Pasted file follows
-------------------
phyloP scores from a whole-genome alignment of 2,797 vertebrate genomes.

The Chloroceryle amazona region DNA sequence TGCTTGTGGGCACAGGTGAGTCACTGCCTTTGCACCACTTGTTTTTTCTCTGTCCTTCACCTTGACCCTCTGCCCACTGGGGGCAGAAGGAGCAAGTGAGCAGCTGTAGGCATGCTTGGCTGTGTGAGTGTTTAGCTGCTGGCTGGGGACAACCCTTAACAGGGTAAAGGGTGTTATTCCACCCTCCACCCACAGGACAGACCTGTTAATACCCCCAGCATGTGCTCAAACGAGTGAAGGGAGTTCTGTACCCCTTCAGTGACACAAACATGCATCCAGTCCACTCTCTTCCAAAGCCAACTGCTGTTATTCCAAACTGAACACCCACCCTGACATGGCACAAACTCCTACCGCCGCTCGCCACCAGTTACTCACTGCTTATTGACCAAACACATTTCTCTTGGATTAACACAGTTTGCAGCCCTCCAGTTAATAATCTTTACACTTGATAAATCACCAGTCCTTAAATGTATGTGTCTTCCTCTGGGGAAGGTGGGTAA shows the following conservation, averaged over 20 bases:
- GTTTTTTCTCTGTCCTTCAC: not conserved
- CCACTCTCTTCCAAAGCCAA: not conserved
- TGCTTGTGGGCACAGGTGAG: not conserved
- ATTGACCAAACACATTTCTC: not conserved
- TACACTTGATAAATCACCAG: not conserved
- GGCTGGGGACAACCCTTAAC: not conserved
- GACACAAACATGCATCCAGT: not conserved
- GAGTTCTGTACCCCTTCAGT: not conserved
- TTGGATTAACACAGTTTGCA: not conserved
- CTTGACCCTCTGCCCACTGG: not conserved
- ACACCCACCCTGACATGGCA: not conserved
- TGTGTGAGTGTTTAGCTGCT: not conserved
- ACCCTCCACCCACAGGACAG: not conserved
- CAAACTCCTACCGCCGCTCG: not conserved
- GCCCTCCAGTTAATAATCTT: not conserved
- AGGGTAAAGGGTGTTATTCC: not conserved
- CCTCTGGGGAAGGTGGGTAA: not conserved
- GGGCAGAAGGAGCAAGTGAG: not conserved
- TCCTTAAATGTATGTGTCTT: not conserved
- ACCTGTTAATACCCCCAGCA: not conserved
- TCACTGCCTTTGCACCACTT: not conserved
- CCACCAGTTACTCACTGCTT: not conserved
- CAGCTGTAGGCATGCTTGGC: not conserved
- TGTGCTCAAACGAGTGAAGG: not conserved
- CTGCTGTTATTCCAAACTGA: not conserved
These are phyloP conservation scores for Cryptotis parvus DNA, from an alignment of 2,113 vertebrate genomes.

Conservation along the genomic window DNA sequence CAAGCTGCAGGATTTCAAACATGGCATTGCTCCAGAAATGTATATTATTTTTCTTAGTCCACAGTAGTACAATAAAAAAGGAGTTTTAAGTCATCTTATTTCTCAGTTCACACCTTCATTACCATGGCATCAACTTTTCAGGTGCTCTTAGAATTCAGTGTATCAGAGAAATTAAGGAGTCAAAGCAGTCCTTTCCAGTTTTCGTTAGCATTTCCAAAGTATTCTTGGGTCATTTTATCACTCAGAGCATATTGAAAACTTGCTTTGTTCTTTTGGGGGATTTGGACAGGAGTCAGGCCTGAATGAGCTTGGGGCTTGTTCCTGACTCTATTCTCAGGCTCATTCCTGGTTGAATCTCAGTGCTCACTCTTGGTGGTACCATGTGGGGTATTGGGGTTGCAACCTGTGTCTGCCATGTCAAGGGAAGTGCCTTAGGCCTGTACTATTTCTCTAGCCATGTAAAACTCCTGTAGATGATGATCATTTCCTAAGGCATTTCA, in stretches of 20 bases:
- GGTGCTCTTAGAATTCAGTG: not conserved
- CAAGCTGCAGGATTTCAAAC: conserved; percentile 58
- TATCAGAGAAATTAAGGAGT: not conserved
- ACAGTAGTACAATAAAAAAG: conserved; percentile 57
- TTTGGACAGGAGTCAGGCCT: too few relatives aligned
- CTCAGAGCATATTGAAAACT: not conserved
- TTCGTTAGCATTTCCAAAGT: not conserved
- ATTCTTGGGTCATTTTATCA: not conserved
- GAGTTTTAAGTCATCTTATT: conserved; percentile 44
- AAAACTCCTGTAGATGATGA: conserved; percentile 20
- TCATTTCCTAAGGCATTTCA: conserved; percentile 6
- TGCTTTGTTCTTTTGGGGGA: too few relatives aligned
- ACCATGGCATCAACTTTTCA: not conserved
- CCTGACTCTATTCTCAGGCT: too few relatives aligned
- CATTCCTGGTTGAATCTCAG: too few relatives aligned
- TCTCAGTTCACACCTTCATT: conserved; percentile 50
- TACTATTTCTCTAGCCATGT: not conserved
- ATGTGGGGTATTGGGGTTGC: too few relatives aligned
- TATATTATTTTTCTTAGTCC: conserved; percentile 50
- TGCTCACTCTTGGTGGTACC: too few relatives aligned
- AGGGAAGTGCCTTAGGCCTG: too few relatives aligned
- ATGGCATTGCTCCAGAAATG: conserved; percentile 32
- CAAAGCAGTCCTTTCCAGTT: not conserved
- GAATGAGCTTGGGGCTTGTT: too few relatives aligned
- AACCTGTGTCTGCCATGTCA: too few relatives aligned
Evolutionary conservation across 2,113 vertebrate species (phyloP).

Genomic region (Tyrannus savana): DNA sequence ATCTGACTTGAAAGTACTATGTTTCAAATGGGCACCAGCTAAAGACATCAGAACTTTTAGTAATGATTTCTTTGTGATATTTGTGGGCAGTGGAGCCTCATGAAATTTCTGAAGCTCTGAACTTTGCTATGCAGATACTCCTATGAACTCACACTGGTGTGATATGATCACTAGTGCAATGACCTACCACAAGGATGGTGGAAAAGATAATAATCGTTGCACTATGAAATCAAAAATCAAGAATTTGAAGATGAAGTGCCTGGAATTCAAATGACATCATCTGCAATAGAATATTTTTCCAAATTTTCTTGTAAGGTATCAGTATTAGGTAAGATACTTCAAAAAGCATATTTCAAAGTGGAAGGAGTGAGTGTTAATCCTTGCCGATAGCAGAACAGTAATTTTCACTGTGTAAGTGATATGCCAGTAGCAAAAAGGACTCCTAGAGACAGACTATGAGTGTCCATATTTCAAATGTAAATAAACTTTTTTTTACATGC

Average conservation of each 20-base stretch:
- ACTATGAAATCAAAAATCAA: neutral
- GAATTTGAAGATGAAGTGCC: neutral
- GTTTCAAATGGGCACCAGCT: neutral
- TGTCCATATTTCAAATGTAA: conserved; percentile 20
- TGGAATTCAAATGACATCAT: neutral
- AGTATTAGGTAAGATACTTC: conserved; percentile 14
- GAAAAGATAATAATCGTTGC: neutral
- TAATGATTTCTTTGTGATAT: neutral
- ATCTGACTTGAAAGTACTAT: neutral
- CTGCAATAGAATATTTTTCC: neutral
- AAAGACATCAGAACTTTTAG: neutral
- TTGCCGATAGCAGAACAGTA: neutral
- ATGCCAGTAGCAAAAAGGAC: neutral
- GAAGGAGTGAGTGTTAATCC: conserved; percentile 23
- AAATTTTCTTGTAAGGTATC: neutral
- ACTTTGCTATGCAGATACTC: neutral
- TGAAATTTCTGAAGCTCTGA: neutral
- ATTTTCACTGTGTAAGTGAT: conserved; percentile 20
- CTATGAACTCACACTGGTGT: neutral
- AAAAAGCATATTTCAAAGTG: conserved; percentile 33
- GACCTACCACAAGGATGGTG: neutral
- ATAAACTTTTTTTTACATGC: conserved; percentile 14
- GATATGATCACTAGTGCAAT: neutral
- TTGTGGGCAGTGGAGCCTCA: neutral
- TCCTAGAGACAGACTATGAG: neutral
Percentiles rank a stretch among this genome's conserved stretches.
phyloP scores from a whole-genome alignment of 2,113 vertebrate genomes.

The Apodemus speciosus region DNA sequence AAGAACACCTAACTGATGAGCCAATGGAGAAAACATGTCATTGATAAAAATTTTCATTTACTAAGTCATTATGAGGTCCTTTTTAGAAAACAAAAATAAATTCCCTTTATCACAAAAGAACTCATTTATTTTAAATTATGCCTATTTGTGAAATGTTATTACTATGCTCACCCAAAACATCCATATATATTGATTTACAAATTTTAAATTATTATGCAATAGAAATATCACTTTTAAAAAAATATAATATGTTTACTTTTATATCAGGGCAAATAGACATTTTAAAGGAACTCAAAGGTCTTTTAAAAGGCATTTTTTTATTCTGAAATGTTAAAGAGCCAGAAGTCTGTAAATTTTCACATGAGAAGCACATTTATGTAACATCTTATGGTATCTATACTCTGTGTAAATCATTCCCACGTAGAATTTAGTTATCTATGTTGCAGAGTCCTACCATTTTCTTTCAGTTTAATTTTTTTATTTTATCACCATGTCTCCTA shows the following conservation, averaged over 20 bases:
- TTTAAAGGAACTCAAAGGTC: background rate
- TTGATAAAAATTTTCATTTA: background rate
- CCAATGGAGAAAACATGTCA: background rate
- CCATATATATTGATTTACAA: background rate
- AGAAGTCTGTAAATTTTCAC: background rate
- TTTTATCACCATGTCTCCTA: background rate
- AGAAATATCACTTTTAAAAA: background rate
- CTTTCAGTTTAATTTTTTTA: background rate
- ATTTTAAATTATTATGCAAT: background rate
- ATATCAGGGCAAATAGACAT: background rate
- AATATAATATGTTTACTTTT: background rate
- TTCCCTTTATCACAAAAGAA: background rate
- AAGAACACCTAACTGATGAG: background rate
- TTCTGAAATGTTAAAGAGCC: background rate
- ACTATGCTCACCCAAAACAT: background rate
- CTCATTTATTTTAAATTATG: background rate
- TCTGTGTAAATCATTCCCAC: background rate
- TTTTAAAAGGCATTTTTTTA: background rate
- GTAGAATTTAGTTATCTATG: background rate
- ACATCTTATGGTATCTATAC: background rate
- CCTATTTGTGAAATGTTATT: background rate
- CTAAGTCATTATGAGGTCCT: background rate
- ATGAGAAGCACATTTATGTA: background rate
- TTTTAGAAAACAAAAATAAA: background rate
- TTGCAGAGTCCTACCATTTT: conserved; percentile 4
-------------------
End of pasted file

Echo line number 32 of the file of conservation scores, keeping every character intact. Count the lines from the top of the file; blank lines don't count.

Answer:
- TATCAGAGAAATTAAGGAGT: not conserved